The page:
The Method to Trump’s Refugee Madness

President Trump’s executive order placing a temporary ban on refugees coming from some countries has sparked intense reactions spanning the ideological and emotional spectrum. But the debate about the ban is missing a much bigger story. The ban is likely the first move in the development of the Trump administration’s foreign policy toward refugees and the Middle East, which may surprise critics and confound supporters with its interventionist bent. The order is just the first step in Trump’s move to build what he promised in 2015, “a big beautiful safe zone” for Syrian refugees.

First, regarding the ban itself, both defenders and critics have broken through the hysteria to offer vital perspectives.

Defenders of the move, including David French at National Review Online, make three key points:

1) There’s nothing jingoistic about a president wanting to improve upon the system of vetting refugees. In fact, President Obama placed a temporary ban on Iraqi refugees from entering the country in 2011. Yes, the circumstances were different but there was no backlash against Obama.

2) The ban is temporary (120 days in most cases) and it’s not a blanket Muslim ban (only seven Muslim-majority countries are included).

3) The number of refugees the Trump administration will allow in the country (50,000) is roughly between the Bush and Obama administration averages.

Critics, however, also make a powerful argument. Benjamin Wittes argues the ban was incompetent and political. It was overly broad and misapplied to green card holders while not being targeted at countries with close ties to terrorists like Pakistan and Egypt (home to 9/11 hijackers). Wittes, quoting an immigration attorney, says the ban was something “an intern came up with over a lunch hour.”  The order wasn’t designed to mitigate any real security threat and was instead intended to beat up on Muslims.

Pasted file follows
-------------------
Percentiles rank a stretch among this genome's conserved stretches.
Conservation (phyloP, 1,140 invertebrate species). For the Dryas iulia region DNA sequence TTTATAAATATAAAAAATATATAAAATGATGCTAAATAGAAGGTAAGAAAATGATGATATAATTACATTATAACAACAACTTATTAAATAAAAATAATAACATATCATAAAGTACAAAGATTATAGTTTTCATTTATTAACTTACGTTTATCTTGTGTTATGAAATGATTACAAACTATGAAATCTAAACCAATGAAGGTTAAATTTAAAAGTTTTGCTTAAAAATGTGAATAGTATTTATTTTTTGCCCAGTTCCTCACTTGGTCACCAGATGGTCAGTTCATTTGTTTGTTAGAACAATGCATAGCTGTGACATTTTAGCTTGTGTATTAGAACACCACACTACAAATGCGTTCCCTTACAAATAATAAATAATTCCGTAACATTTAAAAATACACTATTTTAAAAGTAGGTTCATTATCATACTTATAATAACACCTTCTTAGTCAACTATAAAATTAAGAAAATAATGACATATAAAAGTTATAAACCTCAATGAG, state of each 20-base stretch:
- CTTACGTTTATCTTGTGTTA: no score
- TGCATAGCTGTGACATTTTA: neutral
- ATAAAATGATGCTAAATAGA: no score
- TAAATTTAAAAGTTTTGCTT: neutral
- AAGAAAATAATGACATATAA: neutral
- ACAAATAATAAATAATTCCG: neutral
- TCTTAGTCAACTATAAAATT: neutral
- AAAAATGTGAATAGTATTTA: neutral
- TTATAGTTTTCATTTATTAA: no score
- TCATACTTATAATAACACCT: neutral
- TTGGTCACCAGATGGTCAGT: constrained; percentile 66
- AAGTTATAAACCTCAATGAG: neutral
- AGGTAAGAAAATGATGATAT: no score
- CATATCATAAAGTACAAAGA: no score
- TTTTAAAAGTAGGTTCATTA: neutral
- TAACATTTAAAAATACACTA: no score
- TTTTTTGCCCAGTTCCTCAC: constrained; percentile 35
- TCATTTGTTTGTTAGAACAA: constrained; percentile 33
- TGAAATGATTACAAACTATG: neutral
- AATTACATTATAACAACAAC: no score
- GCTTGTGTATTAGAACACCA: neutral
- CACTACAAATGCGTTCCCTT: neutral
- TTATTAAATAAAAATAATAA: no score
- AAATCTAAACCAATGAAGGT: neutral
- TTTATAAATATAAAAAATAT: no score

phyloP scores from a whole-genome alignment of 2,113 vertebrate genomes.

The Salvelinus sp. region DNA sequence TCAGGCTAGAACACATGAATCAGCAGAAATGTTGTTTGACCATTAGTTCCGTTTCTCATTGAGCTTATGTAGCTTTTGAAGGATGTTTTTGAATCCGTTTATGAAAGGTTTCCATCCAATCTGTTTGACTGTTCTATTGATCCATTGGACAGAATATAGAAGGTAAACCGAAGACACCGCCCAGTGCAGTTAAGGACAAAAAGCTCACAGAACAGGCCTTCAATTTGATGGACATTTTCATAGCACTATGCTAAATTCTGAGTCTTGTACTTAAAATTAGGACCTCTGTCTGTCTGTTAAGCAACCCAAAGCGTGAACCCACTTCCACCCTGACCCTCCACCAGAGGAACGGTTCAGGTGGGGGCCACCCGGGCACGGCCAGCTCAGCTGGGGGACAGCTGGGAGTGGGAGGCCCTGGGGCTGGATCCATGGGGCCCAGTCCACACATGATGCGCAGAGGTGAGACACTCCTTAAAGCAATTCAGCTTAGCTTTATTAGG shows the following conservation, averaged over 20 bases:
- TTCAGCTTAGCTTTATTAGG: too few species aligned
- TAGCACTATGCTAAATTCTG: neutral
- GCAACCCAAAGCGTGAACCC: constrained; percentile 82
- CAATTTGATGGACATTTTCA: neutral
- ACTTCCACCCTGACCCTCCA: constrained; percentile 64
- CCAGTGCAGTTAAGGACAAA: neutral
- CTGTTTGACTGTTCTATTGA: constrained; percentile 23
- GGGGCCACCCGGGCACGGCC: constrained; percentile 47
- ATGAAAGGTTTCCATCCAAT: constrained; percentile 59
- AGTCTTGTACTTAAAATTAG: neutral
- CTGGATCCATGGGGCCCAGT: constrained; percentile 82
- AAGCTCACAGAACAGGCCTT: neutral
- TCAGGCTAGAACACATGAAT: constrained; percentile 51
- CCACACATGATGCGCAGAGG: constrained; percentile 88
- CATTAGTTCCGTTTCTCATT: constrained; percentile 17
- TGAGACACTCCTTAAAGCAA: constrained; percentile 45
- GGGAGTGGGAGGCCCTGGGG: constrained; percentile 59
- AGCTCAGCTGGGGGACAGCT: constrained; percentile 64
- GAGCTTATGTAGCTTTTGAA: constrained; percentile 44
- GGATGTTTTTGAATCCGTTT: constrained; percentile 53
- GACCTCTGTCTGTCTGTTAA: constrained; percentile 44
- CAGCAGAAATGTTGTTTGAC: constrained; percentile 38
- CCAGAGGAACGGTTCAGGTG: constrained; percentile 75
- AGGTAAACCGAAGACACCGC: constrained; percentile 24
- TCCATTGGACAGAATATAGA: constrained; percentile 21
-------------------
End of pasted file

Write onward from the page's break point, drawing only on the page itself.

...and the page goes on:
Both camps have a point. The decision may have been based on a principled and prudent desire to review existing methods. Still it was implemented in an overly political manner. Regardless, the debate about the ban is missing the larger story. The episode may be about Trump being tough so he can go soft.

In truth, though, setting up a “big beautiful safe zone” is anything but soft. First, declaring a safe zone carries with it the implicit threat of the use of force against any actor — a terrorist or nation-state — that would make such a zone unsafe. Russia, through its comically overwrought Russia Today (RT) news outlet, has already condemned Trump’s call for a safe zone. RT argued:

Perhaps Donald Trump has been asleep these past six years. How else to explain the extent of his ignorance of the conflict in Syria. To remind him, it is a conflict that has involved the Syrian people and government, in conjunction with their Iranian and Russian allies, writing a new page in the annals of determination, courage, and tenacity against the most brutal and barbaric menace the world has seen since the Khmer Rouge in Cambodia in the 1970s — a menace supported by US regional allies such as Saudi Arabia, Qatar, and Turkey. And it is a struggle they have waged, and in which thousands have given their lives, in defense of Syria’s independence, freedom, and national sovereignty.